Sidewalk Salvation

Preach. Convert. Repeat.

Another telltale sign it's a Mormon building: no crucifixes. "We don't focus on Jesus' death," Stevens says. "We celebrate Christ's resurrection and let his testimony be our symbol."

Around 9:45, Stevens takes in a quick round of jump-shooting on the half-court. He's a pretty good baller, but his main game is soccer. To help drum up funds for his mission, Stevens ran little-league camps in Portland. "I also did some landscaping," he says. Unfortunately he won't be able to watch the World Cup; Mormon rules prohibit missionaries from watching television. But he doesn't mind. "It's a minor sacrifice," he says. "But missionaries make a lot of sacrifices to get here."

A few minutes later, Stevens catches up to Dowse and the six other elders from the Haitian ward. They turn off the lights, exit the meeting hall, lock the doors, get in their church-provided cars, and head home for the evening.

Elders Matthew Bean (left) and Ademir Cacique stand 
outside a three-million-dollar Miami Beach Mormon 
Jacqueline Carini
Elders Matthew Bean (left) and Ademir Cacique stand outside a three-million-dollar Miami Beach Mormon sanctuary
Ben Stevens and Clinton Dowse (center) spread Mormon intelligence on the streets of North Miami
Jacqueline Carini
Ben Stevens and Clinton Dowse (center) spread Mormon intelligence on the streets of North Miami

This past May 10, Cacique and Bean take turns shooting a basketball inside the half-court of the Mormon building on Indian Creek Drive. "One thing I'll never get over is not being able to watch sports," Bean says. "It kills me to have missed March Madness." Bean takes the ball and from about eighteen feet away swishes it through the net.

The elders look at their watches and realize it is time for their next appointment. They turn the gym lights off and head down the stairs of the two-story building. On their way to the car, Bean reflects on his faith. "Everybody gets to a point in their lives and asks if this is really true or just another tradition being passed on to me," he says.

During his last year in high school, Bean says, he really concentrated on studying the Book of Mormon and applying its teachings to his life. He remembers reading the book from beginning to end one night. He did as Moroni instructs on page 639: He prayed to the Lord and asked him if the book was true. "The feeling that came over me was undeniable," Bean says. "It was a powerful feeling of love and peace that what I'm doing is what the Heavenly Father wants me to do."

That is a tremendous leap of faith, which Bean and Cacique acknowledge. "It is so hard to explain how the Holy Spirit works within you," Cacique says. The pair also defended the LDS founder, whose lasting legacy to the church was polygamy. "If you read the Old Testament and biblical Scripture, there were lots of prophets called by God to have more than one wife," Bean rationalizes. "Like Moses."

Either way, Bean says, there is no way he could live in polygamy. "Having many wives is difficult," he opines. "One will be plenty to deal with." Besides, Cacique adds, the church will always have its critics. "We know truth seekers will find our church," he says.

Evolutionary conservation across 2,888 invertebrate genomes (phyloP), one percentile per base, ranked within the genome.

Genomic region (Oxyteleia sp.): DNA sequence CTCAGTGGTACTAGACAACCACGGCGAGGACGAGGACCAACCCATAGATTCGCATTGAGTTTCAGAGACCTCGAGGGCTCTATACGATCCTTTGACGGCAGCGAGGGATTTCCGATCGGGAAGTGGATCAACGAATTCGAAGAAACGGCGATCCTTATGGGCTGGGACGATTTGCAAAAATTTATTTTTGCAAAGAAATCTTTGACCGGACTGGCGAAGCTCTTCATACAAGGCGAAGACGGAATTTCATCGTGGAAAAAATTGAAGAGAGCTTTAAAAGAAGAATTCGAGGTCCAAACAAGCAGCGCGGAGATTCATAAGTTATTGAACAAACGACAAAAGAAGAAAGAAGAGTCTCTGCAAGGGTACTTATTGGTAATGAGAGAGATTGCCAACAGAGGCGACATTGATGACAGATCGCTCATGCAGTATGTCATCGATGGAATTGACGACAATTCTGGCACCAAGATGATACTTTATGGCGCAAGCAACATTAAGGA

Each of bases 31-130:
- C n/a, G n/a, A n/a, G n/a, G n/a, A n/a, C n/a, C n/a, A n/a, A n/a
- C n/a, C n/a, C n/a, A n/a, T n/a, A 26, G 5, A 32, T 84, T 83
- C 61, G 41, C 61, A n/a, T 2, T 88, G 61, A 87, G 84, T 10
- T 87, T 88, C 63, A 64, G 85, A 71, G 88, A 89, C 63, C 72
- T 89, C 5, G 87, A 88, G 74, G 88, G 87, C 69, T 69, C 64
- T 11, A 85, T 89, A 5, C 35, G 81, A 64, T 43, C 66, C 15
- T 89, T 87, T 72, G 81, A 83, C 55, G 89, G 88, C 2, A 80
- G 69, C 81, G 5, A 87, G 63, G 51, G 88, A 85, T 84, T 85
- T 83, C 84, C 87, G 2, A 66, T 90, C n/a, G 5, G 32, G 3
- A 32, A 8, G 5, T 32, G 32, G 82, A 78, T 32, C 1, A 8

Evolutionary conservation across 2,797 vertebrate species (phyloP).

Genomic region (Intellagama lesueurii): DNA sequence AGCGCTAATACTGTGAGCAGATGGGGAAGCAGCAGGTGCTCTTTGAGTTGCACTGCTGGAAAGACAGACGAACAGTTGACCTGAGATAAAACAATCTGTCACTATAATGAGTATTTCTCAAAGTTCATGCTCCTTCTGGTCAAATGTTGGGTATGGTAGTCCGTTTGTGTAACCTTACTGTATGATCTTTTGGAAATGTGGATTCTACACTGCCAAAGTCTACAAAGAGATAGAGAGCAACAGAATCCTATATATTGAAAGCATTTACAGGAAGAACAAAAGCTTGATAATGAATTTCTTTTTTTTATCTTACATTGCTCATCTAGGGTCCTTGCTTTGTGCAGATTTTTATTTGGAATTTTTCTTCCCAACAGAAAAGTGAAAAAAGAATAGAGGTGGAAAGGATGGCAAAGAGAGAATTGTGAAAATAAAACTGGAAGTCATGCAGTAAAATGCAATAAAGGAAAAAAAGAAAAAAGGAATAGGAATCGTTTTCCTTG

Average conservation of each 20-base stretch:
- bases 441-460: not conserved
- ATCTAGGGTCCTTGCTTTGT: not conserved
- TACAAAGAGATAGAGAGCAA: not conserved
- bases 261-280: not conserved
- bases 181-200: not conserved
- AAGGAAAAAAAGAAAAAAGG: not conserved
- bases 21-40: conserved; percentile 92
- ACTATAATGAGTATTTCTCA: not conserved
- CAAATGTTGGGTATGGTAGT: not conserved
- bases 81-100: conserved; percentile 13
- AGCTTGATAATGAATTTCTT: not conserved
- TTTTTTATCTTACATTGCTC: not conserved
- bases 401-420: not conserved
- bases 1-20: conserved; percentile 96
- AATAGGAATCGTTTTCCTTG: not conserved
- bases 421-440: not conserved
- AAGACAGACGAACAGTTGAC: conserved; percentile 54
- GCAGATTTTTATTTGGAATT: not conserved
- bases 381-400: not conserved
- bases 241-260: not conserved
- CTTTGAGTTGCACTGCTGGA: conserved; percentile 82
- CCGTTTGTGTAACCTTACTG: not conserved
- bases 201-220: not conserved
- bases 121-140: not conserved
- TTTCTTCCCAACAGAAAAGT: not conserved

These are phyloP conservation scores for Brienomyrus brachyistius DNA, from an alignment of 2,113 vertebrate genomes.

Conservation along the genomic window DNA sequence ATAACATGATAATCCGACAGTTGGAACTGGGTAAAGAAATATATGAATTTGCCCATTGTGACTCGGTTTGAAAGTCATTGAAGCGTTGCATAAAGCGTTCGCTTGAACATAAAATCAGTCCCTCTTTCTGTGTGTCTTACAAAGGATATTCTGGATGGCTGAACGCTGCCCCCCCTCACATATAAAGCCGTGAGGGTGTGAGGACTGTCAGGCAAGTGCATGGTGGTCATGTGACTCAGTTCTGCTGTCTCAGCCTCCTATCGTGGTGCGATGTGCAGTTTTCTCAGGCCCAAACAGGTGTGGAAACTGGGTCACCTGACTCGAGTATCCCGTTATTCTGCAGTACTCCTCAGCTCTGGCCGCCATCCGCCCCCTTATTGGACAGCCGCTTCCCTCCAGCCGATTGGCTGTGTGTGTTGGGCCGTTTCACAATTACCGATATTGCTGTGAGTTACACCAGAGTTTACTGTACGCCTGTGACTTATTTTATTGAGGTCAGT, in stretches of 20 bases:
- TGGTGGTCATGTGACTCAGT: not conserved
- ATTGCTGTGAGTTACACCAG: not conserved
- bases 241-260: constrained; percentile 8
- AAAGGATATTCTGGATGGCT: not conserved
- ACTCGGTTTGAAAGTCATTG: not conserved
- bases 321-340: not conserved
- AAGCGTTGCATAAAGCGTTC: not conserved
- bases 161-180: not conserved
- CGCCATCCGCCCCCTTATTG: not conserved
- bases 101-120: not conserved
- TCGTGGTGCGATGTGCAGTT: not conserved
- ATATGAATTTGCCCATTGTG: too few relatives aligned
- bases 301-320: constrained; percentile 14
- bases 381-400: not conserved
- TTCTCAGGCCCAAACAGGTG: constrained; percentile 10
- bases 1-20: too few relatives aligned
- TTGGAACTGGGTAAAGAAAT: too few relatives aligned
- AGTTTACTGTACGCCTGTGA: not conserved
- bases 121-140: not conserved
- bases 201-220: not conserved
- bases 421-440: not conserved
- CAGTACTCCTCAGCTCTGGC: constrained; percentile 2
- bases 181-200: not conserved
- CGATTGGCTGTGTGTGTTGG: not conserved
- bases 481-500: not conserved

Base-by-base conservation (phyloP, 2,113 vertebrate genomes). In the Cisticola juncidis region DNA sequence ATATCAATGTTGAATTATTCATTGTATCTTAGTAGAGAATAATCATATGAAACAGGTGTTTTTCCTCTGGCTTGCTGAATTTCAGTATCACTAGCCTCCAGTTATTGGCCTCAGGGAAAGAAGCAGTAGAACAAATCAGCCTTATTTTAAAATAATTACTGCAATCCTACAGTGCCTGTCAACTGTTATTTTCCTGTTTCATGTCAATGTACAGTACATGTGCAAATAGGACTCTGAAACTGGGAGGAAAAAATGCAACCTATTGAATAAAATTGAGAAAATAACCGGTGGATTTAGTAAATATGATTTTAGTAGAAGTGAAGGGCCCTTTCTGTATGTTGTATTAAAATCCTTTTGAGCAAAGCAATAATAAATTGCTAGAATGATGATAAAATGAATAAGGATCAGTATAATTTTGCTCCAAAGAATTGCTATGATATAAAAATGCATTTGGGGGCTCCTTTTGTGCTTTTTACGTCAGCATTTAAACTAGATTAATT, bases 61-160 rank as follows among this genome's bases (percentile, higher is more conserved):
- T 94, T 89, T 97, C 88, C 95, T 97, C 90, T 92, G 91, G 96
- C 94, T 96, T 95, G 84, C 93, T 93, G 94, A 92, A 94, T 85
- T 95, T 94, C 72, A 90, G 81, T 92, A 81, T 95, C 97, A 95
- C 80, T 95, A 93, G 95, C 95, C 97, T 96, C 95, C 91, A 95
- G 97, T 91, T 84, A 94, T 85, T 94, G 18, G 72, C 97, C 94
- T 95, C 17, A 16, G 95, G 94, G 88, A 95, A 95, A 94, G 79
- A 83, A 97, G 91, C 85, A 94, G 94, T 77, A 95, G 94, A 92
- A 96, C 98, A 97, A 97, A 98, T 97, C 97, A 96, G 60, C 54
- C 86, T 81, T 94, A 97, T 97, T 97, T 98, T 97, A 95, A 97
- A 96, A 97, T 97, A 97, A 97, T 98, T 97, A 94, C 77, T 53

Two weeks later, on May 21, Bean and Cacique are dressed in immaculate white dress shirts, white ties, and white slacks. They are walking barefoot inside the Miami Beach building's first-floor classroom. The room is packed with ward members attending the baptism ceremony of Luis Salgado, Thais Montefusco, and Carlos Ramirez, who are dressed in white cotton jumpsuits.

One of the attendees, Liliana Ramirez, is handing out flyers to the women in the audience. The leaflets explain how to prepare an emergency three-day supply of food in case families must evacuate for an approaching hurricane. A devout Mormon, the Colombian-born Ramirez was baptized in the Sunny Isles ward more than seven years ago. Like her fellow LDS believers, she rigorously gives the church its ten-percent tithing and fasts the first Sunday of every month, among other traditional Mormon practices.

By divine revelation, Ramirez has been selected as the de facto hurricane preparedness coordinator. Her job: Make sure all the women in the Miami Beach ward are stocked and loaded for storm season. One of the sheets Ramirez is distributing is an order form for nonperishable items sold by a wholesale food warehouse in Davie. The company provides the Latter-Day Saints with a discount on foodstuffs such as canned beans, dry wheat, and other staples. Members can buy in bulk or individual items. "We are all called to perform for the church," Ramirez says.

The ceremony begins. The members sing the hymn "Come unto Me," orate an opening prayer, and hear testimony from two members. At 12:51 p.m., the moment of truth arrives. Two doors open to reveal the baptismal fount. Bean and Montefusco are waist-deep in the pool. The elder holds Montefusco's right hand with his left and extends his right hand into the air. He closes his eyes, says the baptismal prayer, and immerses Montefusco in the water. Bean repeats the process with Salgado. Cacique baptizes Ramirez.

While the elders and the newly baptized members change out of their wet clothes, Brother Luis Chavez pops in a DVD featuring the geriatric Hinckley and the Twelve Apostles. The piece is titled "Special Witnesses of Christ."

The ceremony concludes after Bean, Cacique, Montefusco, Ramirez, and Salgado return to the room in clean, dry clothes. Ramirez doesn't stop smiling. Her son Luis, she says, cried tears of joy following her Mormon plunge. "He was so happy for me," she says.

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